Report a tech support scam to Microsoft


Scammers have been around for a while now pushing rogue security software through email messages and fake websites, but as Kirsten Kliphouse pointed out last May they've also starting calling users on the phone and posing as technical support for a reputable company (such as Microsoft) in order to try to defraud users out of money or for other nefarious purposes. And as with any good con artist they often know something about the person they are calling, and their pitch can sound very convincing and scary. So please remember to be careful and skeptical.

If you have had a suspicious or phony support experience, Microsoft would like to hear about it so we can work with law enforcement to put a stop to these scams and bring the perpetrators to justice. Another team in my group has released a web form that you can use to report a tech support scam to Microsoft to help us catch these cybercriminals. The form is here:

Report a technical support scam to Microsoft
http://support.microsoft.com/reportascam

You can submit the report anonymously or provide contact information (in Question 10) if we can contact you if we have questions. Either way, it's a great way to go on the offensive.

For more information about how Microsoft is taking action against these scammers, see this blog post by Courtney Gregoire (Senior Attorney, Microsoft Digital Crimes Unit) about a civil lawsuit Microsoft recently filed in federal court in the Central District of California against Omnitech Support and related entities for unfair and deceptive business practices and trademark infringement.

Comments (1)

  1. John D Demby says:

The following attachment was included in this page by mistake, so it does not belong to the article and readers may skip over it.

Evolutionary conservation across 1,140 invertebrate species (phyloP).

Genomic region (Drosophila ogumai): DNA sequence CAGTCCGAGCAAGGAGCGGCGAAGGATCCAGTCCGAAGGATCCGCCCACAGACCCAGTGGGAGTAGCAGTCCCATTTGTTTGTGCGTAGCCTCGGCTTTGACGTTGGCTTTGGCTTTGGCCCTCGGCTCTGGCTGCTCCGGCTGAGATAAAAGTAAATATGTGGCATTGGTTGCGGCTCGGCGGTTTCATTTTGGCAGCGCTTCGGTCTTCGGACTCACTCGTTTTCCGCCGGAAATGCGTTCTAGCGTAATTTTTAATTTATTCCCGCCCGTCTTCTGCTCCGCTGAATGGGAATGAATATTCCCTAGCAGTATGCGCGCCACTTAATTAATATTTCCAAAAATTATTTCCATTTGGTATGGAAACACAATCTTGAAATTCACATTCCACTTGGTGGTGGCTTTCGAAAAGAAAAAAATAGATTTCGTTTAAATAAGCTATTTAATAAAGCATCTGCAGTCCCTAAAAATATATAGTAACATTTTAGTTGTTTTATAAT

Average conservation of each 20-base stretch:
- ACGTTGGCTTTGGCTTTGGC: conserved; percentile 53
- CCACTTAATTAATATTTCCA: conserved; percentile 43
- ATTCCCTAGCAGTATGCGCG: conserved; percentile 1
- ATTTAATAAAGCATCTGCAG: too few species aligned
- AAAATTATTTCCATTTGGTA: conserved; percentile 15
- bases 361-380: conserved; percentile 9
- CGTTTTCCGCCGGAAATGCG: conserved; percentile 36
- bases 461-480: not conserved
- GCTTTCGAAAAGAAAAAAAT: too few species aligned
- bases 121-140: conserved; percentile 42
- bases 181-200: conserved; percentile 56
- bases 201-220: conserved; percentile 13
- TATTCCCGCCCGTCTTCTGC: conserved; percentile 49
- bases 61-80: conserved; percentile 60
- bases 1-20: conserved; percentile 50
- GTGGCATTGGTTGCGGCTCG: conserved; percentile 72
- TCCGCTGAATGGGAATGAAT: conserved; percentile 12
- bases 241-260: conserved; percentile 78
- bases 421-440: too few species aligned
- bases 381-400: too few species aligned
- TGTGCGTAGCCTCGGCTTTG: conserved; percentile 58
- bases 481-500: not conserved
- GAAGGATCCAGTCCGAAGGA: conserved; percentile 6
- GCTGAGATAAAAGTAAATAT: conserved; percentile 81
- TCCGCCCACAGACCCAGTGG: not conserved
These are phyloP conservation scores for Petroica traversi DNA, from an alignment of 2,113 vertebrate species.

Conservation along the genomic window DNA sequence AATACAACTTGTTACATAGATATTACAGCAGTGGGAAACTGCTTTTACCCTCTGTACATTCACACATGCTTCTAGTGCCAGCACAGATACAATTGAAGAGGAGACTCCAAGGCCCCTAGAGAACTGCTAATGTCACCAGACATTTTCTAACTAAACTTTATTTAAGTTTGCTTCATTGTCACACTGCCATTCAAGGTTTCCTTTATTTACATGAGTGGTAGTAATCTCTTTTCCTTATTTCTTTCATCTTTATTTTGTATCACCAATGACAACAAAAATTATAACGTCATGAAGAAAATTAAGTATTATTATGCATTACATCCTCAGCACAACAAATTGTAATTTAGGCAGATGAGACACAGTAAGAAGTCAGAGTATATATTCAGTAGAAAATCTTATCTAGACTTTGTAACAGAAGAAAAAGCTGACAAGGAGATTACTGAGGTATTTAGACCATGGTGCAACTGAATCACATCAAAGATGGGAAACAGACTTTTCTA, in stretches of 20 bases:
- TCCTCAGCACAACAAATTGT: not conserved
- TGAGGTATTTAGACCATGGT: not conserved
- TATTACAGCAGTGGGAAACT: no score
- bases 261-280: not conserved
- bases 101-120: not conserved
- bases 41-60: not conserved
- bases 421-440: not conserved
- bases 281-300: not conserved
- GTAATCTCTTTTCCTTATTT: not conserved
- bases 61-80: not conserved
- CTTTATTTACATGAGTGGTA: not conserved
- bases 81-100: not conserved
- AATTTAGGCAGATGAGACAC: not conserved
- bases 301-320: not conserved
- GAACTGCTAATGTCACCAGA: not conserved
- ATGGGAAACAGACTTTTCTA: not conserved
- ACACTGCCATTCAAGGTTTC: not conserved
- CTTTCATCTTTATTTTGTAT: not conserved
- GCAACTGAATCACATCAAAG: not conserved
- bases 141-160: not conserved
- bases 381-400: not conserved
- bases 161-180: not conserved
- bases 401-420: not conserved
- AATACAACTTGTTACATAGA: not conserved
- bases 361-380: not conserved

I was recently contacted (10/15/15) by a company (Tech Smiles) that told me they represented Microsoft Tech support . They told me that I was having trouble with my computer and proceeded to show me (after gave them remote) that I had been getting hacked 2,500 times.by a group who supposedly replicated my then security program "Micro Trend".  They then went on to show me that this group show is located in Pakistan, Russia and another country that I can't remember at this time uses something called "Fabook " to infect my computer and take it over as a remote.  Since I was alarmed I allowed them to clean the computer and then I was told that I needed to pay for Lifetime support for Microsoft to monitor the security services, of which I paid $299.99 (US).  I then received a call today (10/28/15) from another person representing Microsoft telling me that the other company was a scam (which extremely angered me). They proceed to have go to the Microsoft site and show me that Tech Smiles was not associated with Microsoft, which they also had me call a number supposedly to Microsoft to confirm that I was speaking to a Microsoft representative. They showed me that several of my programs were not running and that the most essential ones needed to scan for viruses and other malware were not working.  Well after having the initial call and out of $299.99 I was then told that I needed to pay for Microsoft licensing, which has never come up before with any of the previous 5-6 computers I bought with Microsoft Windows include on all of them.  When I began to questions them and hearing so much background chatter (one thing similar with both calls) I told the gentleman who was representing himself as a tech that I would first check with Microsoft myself.  When I got on the Microsoft site myself without typing in any other extensions such as PSM3.com in the Microsoft search box I got a representative who was the actual Microsoft rep.  I will now attempt to get my money back from the first company who misrepresented themselves.  To all out there watch out these scammers, one sign that I now realized is that when connected to a reap Microsoft rep, you will not get all the background noise as if your talking to someone in a sweat shop. A sign that you should beware of.  These people are very convincing replicating the actual Microsoft site.

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